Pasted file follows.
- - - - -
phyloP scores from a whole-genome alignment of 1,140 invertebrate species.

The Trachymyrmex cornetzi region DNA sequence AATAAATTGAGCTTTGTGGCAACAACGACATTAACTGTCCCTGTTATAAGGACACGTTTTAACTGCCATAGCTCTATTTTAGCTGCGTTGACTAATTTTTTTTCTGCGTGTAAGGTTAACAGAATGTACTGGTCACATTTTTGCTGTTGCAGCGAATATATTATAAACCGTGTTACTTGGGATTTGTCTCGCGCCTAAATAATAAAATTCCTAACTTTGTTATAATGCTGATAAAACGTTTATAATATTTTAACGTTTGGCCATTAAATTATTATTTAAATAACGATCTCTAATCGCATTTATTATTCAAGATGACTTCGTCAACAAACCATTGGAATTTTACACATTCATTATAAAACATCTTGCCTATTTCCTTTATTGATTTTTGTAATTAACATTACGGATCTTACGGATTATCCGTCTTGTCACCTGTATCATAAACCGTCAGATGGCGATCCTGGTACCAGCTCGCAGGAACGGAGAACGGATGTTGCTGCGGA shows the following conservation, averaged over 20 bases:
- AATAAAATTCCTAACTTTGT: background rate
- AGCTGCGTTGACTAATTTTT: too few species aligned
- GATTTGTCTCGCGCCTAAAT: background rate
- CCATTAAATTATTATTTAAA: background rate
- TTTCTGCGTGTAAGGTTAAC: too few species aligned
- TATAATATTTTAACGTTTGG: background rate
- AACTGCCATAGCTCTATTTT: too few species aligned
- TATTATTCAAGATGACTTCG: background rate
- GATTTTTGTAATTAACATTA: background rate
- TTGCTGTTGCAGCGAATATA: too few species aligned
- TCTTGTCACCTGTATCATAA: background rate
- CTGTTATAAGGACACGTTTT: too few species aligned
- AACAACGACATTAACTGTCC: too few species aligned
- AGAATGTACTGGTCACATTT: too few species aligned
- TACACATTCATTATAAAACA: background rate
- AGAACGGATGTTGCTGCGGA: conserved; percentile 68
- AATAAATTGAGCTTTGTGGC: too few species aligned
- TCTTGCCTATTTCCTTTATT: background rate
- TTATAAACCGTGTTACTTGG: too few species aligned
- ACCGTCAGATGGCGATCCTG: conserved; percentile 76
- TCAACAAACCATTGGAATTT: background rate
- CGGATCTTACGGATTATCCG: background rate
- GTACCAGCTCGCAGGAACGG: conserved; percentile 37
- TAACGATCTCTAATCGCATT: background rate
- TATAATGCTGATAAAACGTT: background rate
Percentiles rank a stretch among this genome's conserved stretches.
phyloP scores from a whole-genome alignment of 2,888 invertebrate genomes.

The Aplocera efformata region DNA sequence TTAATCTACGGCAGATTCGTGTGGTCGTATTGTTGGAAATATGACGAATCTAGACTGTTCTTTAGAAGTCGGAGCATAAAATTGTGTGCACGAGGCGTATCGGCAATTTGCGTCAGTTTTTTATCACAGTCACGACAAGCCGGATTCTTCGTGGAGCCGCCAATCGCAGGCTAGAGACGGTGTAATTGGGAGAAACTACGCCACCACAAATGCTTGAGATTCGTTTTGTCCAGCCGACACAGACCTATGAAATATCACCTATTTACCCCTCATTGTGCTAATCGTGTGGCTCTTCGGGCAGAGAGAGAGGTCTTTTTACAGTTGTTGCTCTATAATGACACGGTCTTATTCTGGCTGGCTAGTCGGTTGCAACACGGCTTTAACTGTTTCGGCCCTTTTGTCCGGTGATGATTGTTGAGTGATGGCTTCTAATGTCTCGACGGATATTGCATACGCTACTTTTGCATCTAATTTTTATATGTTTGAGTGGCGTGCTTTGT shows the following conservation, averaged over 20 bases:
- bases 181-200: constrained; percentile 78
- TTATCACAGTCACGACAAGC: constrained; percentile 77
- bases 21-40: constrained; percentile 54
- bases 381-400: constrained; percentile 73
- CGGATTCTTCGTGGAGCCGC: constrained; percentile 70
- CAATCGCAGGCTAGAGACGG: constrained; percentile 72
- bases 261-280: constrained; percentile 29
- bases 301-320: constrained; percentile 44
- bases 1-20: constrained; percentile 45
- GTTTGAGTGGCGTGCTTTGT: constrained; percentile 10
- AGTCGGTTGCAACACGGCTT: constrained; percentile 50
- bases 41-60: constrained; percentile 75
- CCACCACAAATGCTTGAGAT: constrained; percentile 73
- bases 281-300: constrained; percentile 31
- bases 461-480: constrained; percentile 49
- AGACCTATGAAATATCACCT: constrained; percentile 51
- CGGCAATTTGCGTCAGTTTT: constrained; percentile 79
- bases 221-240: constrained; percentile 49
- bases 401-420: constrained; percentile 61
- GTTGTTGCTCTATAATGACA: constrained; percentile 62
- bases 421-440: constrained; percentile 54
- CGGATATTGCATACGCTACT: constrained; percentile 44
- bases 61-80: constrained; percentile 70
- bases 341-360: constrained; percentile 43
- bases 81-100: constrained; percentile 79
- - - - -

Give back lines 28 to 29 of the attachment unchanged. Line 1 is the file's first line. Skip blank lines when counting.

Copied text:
Percentiles rank a stretch among this genome's conserved stretches.
phyloP scores from a whole-genome alignment of 2,888 invertebrate genomes.